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ity enjoyed without purchase, the inhabitants of the land being driven out before them.
Gen. xxxii. 30. I have seen God, face to face, and my
life is preserved. Exod. xxxiii. 20. Thou canst not see my face; for
there shall no man see me, and live.
The difference here seems to arise from the phrase, face of God. In the first instance it is expressive of great familiarity, compared with former visions and manifestations of the Divine glory: in the last, of a fulness of knowledge of this glory, which is incompatible with our mortal state, if rot with our capacity as creatures. What Jacob said of himself, that he had seen God face to face, is repeatedly spoken of Moses, and as that hy which he stood distinguished from other prophets. (Deut. xxxiv. 10.) Even in the same chapter wherein it is said, he could not see his face and live," it is said that Jehovah spake unto him, face to face. (Exod. xxxiii. 1', 20.) He whom Jacob saw had at least the appearance of a man, who conversed and wrestled with him till day-break. Yet before they parted, he was convinced that he was more than nian, even God; who on that, as on other occasions, assumed a visible and tangible form to conmune with his servants, as a prelude of his future incarnation. The face which was scen on this occasion was human; though belorging 10 one that was Divine, Jacob said, “I have seen God face to face.” Thus also that which was be held by Moses is called the similitude of Jehovah," (Nun b. x'i. 8.) or a glorious Divine appearance; of which, though we are unable to form an adequate idea, yet we may be certain that it came short of what he was afterwards told he could not see and live.” Though, in comparison of other dark speeches and visions, it was seeing him face to face; yet when compared with a perfect knowledge of the glory of God, it was but seeing what among creatures would be called the shadow, or at most "the back parts” of a great personage.
2 Sam. xxiv. 1. The anger of the Lord was kindled
against Israel, and he moved David against them, to
say, Go, number Israel and Judah. I Chron. xxi. l. And satan stood up against Israel, and
provoked David to number Israel.
The English translators consider the pronoun he in the former of these passages as relating not to Jehovah, but to satan, referring in the margin to the latter passage as a proof of it. But this seems to be a forced meaning; for not only is the name Jehovah placed as the immediate and only antecedent to the pronoun, but also a reason why he did it.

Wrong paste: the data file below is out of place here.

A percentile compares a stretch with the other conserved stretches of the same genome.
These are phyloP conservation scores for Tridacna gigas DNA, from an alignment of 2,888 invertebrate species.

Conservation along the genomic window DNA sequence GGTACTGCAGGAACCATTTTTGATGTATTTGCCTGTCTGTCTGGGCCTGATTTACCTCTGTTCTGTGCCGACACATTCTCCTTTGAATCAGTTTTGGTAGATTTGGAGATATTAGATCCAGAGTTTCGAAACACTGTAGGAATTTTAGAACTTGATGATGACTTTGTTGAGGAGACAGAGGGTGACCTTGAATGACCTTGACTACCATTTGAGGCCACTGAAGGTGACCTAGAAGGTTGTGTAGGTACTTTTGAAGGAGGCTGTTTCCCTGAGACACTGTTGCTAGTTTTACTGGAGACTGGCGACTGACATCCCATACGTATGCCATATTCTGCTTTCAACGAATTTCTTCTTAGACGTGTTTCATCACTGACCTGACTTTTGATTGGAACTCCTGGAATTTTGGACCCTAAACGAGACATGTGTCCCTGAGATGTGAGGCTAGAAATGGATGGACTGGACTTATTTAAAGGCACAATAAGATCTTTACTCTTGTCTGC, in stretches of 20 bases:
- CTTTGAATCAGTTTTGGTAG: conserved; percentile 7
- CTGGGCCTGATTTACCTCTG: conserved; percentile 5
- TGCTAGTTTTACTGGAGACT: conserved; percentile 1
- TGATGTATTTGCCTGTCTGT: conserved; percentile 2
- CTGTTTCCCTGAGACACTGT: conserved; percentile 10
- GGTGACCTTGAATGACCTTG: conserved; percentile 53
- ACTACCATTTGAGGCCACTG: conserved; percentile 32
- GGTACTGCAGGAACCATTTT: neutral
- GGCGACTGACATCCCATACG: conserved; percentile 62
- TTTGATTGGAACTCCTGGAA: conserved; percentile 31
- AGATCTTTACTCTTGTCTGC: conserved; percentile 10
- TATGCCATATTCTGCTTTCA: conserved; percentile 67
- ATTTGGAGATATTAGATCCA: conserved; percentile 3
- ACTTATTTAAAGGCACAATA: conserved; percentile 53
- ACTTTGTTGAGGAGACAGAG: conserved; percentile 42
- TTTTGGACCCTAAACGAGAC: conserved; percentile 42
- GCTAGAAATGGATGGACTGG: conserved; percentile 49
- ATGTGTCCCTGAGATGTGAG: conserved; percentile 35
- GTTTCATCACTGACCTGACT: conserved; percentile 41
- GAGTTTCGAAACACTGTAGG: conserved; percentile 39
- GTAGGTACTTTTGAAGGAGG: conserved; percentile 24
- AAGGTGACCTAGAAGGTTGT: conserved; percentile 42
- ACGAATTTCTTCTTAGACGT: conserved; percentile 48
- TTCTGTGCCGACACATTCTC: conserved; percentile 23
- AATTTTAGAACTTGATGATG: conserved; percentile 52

1. It is certain that God did not so move David to sin as either to partake of it, or to become his tempter: for he cannot be tempted of evil, neither tempteth he any man. (Jas. i. 13.) It was satan that tempted David to sin, not Jehovah.
2. It is equally certain that the providence of God was concerned in this affair; and that Isracl, having offended him he determined in this way to punish them.
3. God is said to do that which is done upon the minds of men by the ordinary influence of second causes, which causes would not have been productive of such effeets but for their depravity. The hardness of clay, no less than the softness of wax, is ascribed to the sun: yet the sun's producing this effect is entirely owing to the qualities of the object on which it shines. God hardened the heart of Pharoah by so ordering things by his providence that certain considerations should present themselves to his mind when placed under certain circumstances; and which (he being righteously given up of God) would be certain to provoke his pride and resentment, and to determine him to run all risks, for the sake of having his will. In other words, he was led in the course of Divine provi. dence into temptation; and there, in just judgment, God left him to its influence. With respect to David, it is probable his mind was previously lifted up with his great successes in war. It is after the relation of these that the story is introduced both in Samuel and the Chronicles. The Lord therefore providentially led him into temptation, and righteously left him in it; the certain issue of which was, that which actually took place.